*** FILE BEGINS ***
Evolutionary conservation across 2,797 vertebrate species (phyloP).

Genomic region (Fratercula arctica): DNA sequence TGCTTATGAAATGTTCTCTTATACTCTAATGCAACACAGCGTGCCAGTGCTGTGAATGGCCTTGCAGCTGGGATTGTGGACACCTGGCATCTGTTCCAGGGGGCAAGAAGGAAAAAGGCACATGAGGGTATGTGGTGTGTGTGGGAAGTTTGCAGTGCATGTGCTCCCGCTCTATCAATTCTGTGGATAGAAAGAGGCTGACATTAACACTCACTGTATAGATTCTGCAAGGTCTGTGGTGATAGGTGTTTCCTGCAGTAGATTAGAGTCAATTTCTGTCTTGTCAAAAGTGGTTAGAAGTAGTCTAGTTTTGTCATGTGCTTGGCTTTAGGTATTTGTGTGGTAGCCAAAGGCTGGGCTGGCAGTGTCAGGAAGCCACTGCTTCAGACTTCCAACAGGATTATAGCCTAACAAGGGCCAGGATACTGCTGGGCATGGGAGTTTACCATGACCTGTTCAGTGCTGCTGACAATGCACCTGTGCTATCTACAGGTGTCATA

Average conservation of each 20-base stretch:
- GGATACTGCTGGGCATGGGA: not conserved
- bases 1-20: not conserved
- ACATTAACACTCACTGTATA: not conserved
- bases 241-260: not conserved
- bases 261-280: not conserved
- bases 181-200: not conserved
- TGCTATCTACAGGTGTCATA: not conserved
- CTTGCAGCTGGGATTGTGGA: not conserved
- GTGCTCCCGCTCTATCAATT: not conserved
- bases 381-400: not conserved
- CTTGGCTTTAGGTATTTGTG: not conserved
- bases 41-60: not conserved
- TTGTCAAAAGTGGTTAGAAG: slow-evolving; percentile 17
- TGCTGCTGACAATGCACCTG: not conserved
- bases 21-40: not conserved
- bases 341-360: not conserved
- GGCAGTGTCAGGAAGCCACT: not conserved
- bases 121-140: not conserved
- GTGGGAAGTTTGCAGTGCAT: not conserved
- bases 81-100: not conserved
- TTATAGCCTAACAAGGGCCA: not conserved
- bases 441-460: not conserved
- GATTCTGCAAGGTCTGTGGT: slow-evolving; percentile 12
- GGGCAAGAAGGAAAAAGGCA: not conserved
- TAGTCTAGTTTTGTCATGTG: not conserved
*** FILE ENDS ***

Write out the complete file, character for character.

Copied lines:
Evolutionary conservation across 2,797 vertebrate species (phyloP).

Genomic region (Fratercula arctica): DNA sequence TGCTTATGAAATGTTCTCTTATACTCTAATGCAACACAGCGTGCCAGTGCTGTGAATGGCCTTGCAGCTGGGATTGTGGACACCTGGCATCTGTTCCAGGGGGCAAGAAGGAAAAAGGCACATGAGGGTATGTGGTGTGTGTGGGAAGTTTGCAGTGCATGTGCTCCCGCTCTATCAATTCTGTGGATAGAAAGAGGCTGACATTAACACTCACTGTATAGATTCTGCAAGGTCTGTGGTGATAGGTGTTTCCTGCAGTAGATTAGAGTCAATTTCTGTCTTGTCAAAAGTGGTTAGAAGTAGTCTAGTTTTGTCATGTGCTTGGCTTTAGGTATTTGTGTGGTAGCCAAAGGCTGGGCTGGCAGTGTCAGGAAGCCACTGCTTCAGACTTCCAACAGGATTATAGCCTAACAAGGGCCAGGATACTGCTGGGCATGGGAGTTTACCATGACCTGTTCAGTGCTGCTGACAATGCACCTGTGCTATCTACAGGTGTCATA

Average conservation of each 20-base stretch:
- GGATACTGCTGGGCATGGGA: not conserved
- bases 1-20: not conserved
- ACATTAACACTCACTGTATA: not conserved
- bases 241-260: not conserved
- bases 261-280: not conserved
- bases 181-200: not conserved
- TGCTATCTACAGGTGTCATA: not conserved
- CTTGCAGCTGGGATTGTGGA: not conserved
- GTGCTCCCGCTCTATCAATT: not conserved
- bases 381-400: not conserved
- CTTGGCTTTAGGTATTTGTG: not conserved
- bases 41-60: not conserved
- TTGTCAAAAGTGGTTAGAAG: slow-evolving; percentile 17
- TGCTGCTGACAATGCACCTG: not conserved
- bases 21-40: not conserved
- bases 341-360: not conserved
- GGCAGTGTCAGGAAGCCACT: not conserved
- bases 121-140: not conserved
- GTGGGAAGTTTGCAGTGCAT: not conserved
- bases 81-100: not conserved
- TTATAGCCTAACAAGGGCCA: not conserved
- bases 441-460: not conserved
- GATTCTGCAAGGTCTGTGGT: slow-evolving; percentile 12
- GGGCAAGAAGGAAAAAGGCA: not conserved
- TAGTCTAGTTTTGTCATGTG: not conserved